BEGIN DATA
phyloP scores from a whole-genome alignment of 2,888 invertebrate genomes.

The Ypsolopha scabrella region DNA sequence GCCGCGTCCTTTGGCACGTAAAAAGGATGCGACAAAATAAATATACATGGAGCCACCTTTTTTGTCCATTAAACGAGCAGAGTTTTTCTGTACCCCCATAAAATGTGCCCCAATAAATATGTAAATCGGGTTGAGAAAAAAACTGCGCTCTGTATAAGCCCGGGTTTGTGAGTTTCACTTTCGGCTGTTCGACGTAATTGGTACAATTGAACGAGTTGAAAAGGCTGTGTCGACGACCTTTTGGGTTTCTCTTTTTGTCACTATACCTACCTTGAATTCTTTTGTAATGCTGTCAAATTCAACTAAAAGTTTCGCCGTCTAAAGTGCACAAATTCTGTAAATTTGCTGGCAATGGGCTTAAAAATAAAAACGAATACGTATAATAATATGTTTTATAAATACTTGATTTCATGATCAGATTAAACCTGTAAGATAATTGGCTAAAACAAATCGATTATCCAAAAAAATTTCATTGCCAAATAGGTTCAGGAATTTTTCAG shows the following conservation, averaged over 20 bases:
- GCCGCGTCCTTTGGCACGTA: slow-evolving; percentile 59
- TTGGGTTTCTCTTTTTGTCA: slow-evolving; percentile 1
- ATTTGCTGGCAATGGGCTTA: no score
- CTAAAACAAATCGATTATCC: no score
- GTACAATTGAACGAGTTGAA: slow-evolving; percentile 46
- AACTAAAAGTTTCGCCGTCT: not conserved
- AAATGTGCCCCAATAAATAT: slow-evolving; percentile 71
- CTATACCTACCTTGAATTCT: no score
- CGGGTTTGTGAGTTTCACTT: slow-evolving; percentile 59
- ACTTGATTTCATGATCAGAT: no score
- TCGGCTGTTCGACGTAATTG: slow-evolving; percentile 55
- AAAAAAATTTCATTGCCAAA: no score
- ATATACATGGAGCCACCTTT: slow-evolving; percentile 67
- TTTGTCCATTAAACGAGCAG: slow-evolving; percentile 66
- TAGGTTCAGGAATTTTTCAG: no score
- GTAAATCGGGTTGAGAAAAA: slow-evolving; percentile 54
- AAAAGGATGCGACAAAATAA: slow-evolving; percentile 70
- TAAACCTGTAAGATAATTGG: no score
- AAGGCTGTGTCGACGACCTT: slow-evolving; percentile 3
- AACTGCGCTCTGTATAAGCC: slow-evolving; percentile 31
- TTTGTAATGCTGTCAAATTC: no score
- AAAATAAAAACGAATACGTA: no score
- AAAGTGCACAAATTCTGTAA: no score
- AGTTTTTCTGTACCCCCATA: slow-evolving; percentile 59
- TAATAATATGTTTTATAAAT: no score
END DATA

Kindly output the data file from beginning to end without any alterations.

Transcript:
phyloP scores from a whole-genome alignment of 2,888 invertebrate genomes.

The Ypsolopha scabrella region DNA sequence GCCGCGTCCTTTGGCACGTAAAAAGGATGCGACAAAATAAATATACATGGAGCCACCTTTTTTGTCCATTAAACGAGCAGAGTTTTTCTGTACCCCCATAAAATGTGCCCCAATAAATATGTAAATCGGGTTGAGAAAAAAACTGCGCTCTGTATAAGCCCGGGTTTGTGAGTTTCACTTTCGGCTGTTCGACGTAATTGGTACAATTGAACGAGTTGAAAAGGCTGTGTCGACGACCTTTTGGGTTTCTCTTTTTGTCACTATACCTACCTTGAATTCTTTTGTAATGCTGTCAAATTCAACTAAAAGTTTCGCCGTCTAAAGTGCACAAATTCTGTAAATTTGCTGGCAATGGGCTTAAAAATAAAAACGAATACGTATAATAATATGTTTTATAAATACTTGATTTCATGATCAGATTAAACCTGTAAGATAATTGGCTAAAACAAATCGATTATCCAAAAAAATTTCATTGCCAAATAGGTTCAGGAATTTTTCAG shows the following conservation, averaged over 20 bases:
- GCCGCGTCCTTTGGCACGTA: slow-evolving; percentile 59
- TTGGGTTTCTCTTTTTGTCA: slow-evolving; percentile 1
- ATTTGCTGGCAATGGGCTTA: no score
- CTAAAACAAATCGATTATCC: no score
- GTACAATTGAACGAGTTGAA: slow-evolving; percentile 46
- AACTAAAAGTTTCGCCGTCT: not conserved
- AAATGTGCCCCAATAAATAT: slow-evolving; percentile 71
- CTATACCTACCTTGAATTCT: no score
- CGGGTTTGTGAGTTTCACTT: slow-evolving; percentile 59
- ACTTGATTTCATGATCAGAT: no score
- TCGGCTGTTCGACGTAATTG: slow-evolving; percentile 55
- AAAAAAATTTCATTGCCAAA: no score
- ATATACATGGAGCCACCTTT: slow-evolving; percentile 67
- TTTGTCCATTAAACGAGCAG: slow-evolving; percentile 66
- TAGGTTCAGGAATTTTTCAG: no score
- GTAAATCGGGTTGAGAAAAA: slow-evolving; percentile 54
- AAAAGGATGCGACAAAATAA: slow-evolving; percentile 70
- TAAACCTGTAAGATAATTGG: no score
- AAGGCTGTGTCGACGACCTT: slow-evolving; percentile 3
- AACTGCGCTCTGTATAAGCC: slow-evolving; percentile 31
- TTTGTAATGCTGTCAAATTC: no score
- AAAATAAAAACGAATACGTA: no score
- AAAGTGCACAAATTCTGTAA: no score
- AGTTTTTCTGTACCCCCATA: slow-evolving; percentile 59
- TAATAATATGTTTTATAAAT: no score